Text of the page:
As fear grips the world about a likely global recession, economists and analysts looking to assess the state of the Nigerian economy are struggling to rely on data to predict the country’s economic growth.
Nigeria is showing signs of a country in distress following the rising cost of goods and services, depreciating currency value, and decline in purchasing power. But to get a better grasp of what is going on, one of the most reliable data is no longer in the public domain.
The Central Bank of Nigeria stopped publishing the monthly Purchasing Managers’ Index (PMI) Survey Report.
The PMI Survey report, which is a monthly index that indicates the changes in the level of business activities in the current month compared with the preceding month, helps to give an indication of how the economy is performing on a monthly basis. The report is divided into two components, the manufacturing and non-manufacturing PMI.
The manufacturing PMI states the direction of the performance of the sub-sectors in the manufacturing sector, ranging from cement, metal, chemical products, up to food production. The breakdown also shows production level, new orders, employment level, purchases, input, and output.
News continues after this ad
Although, the apex bank has been reporting the indices in their regular Monetary Policy Committee (MPC) communique, it is impossible to know the factors that are driving the growth or decline in business activities in the country, either in the manufacturing or non-manufacturing sector.
Meanwhile, according to the last MPC communique released by the CBN, the manufacturing PMI declined marginally to 48.9 index points in April 2022, compared to 49.1 points recorded in the previous month. On the other hand, the non-manufacturing PMI improved to 49.5 index points in April from 48.1 points in March 2022.
News continues after this ad
How the PMI works
The index usually ranges between 0 and 100. A composite PMI above 50 points indicates that the manufacturing/non-manufacturing economy is generally expanding, 50 points indicates no change and below 50 points indicates that it is generally contracting.
The survey is conducted by the Statistics Department of the Central Bank of Nigeria, with respondents being purchasing and supply executives of manufacturing and non-manufacturing organizations in all 36 states in the country including the Federal Capital Territory (FCT).
The purchasing managers’ index is usually released on the last day of the month, before the apex bank discontinued the publication in December 2020. Although the bank did not give reasons for these, the discontinuation limits the ability of analysts and economic enthusiasts to predict the direction of the economy at every point in time.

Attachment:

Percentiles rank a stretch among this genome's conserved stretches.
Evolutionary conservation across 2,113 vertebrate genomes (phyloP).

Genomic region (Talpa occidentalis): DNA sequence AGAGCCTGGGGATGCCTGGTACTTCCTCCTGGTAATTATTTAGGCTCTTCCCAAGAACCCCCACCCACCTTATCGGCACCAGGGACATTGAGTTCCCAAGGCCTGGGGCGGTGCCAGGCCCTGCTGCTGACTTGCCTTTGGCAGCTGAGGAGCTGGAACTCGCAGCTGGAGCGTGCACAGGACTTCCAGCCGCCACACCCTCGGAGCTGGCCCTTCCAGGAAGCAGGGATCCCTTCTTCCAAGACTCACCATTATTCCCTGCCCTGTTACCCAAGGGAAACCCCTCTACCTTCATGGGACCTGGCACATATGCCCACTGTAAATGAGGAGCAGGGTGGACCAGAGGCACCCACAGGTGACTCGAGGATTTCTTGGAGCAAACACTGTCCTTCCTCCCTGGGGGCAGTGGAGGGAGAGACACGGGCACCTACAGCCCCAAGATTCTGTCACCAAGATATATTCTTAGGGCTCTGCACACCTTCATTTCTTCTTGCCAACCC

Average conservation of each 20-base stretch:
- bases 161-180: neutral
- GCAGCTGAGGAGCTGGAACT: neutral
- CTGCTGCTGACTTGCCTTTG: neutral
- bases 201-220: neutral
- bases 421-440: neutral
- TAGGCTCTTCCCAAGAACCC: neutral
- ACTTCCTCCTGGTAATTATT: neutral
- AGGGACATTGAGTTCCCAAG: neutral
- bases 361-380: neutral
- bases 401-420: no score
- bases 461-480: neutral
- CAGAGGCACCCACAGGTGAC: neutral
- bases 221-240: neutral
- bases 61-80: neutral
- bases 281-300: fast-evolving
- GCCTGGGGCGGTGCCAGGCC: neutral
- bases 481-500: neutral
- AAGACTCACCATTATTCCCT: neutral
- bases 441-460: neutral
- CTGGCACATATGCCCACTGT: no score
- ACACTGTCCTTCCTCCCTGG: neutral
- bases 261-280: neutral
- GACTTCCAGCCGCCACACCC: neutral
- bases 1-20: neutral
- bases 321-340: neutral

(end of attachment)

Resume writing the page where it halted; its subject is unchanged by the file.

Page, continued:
This is especially critical in a world going through unprecedented levels of inflationary pressure, and economic uncertainties. It is imperative for more details to be available beyond the quarterly Gross Domestic Product (GDP).
- A look at other times when the Central Bank’s PMI report has adequately shown the direction of the economy during a recession. In the first quarter of 2016, when Nigeria’s GDP contracted by 0.67%, which eventually led to five consecutive quarters of GDP contraction till Q1 2017, the manufacturing PMI averaged at 46.2 index points.
- The manufacturing PMI dropped from 51.2 index points recorded in December 2015 to 47.2 points in January 2016, maintaining an index point below the 50% threshold all through the year. Similarly, the non-manufacturing PMI dropped from 53.4 index points recorded in December 2015 to 46.9% in January 2016, largely due to decline in employment, inventory, new order business activities during the period.
- Similarly, in 2020 when the nation’s real GDP contracted for two consecutive quarters (Q2’22: -6.1% and Q3’20: -3.62%), the manufacturing PMI declined to 42.4 index points in May and stayed below 50 index points all through the two quarters. The same was witnessed in the case of the non-manufacturing PMI during the second recession.
- While recent numbers from the CBN suggests a looming recession (April’22, 48.9 and 49.1 index points for manufacturing and non-manufacturing PMI respectively), the PMI report would have shown key areas that contribute to the decline or increase in economic activities. However, it is unlikely that the true state of the country’s economy can be predicted given limited timely data.
How the economy performed in Q1 2022
- Nigeria’s GDP grew by 3.11% year-on-year in the first quarter of the year in real terms, following a 3.98% growth recorded in the previous quarter (Q4 2021). While the economy seems to be moving on a positive trajectory after the recession recorded in 2020, recent economic reality seems to be putting the recorded growth in jeopardy.
- The rising cost of goods and services in the country has forced organizations to reduce working hours, even as much as laying off staff due to surging operating costs. The reduction in operating activities and decline in employment levels could very much lead Nigeria to an undesired economic recession.
- Policy actions to curb the rising inflation rate, tiggered by energy crisis, fuel scarcity amongst others need to be put in place, in other to avert what would seem as the third economic recession in just seven years.